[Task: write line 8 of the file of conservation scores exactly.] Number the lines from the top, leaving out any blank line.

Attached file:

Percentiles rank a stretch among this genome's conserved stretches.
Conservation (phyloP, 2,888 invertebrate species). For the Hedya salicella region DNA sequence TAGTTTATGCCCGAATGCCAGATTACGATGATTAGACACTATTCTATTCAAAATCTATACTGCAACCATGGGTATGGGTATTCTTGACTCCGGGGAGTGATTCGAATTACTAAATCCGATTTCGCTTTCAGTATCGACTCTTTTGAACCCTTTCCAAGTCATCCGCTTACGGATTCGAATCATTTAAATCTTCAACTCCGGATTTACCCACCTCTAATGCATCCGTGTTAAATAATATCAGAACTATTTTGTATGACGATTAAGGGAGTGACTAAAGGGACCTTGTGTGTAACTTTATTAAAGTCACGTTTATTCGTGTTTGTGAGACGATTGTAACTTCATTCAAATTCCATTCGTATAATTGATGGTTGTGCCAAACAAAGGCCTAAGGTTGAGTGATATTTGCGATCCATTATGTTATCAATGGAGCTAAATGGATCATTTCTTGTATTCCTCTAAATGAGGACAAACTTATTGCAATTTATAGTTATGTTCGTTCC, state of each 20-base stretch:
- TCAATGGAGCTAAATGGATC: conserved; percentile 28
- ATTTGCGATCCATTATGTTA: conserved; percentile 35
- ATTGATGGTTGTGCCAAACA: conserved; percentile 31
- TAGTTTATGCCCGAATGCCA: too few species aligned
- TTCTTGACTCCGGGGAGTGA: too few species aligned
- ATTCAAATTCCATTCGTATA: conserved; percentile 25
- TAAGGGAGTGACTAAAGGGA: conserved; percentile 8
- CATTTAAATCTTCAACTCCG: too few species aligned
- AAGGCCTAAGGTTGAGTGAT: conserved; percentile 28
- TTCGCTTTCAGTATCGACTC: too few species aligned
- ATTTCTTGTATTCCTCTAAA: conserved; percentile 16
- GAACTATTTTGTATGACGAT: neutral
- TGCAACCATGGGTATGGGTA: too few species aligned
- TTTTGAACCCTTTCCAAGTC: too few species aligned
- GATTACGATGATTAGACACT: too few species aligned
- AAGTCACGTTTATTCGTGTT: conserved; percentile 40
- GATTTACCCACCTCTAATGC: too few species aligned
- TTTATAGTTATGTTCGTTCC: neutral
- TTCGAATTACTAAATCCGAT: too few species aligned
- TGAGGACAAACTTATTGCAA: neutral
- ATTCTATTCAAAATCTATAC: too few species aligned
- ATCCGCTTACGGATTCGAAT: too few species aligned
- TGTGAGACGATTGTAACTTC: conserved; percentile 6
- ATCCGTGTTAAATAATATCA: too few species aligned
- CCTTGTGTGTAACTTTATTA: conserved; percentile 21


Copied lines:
- ATTCAAATTCCATTCGTATA: conserved; percentile 25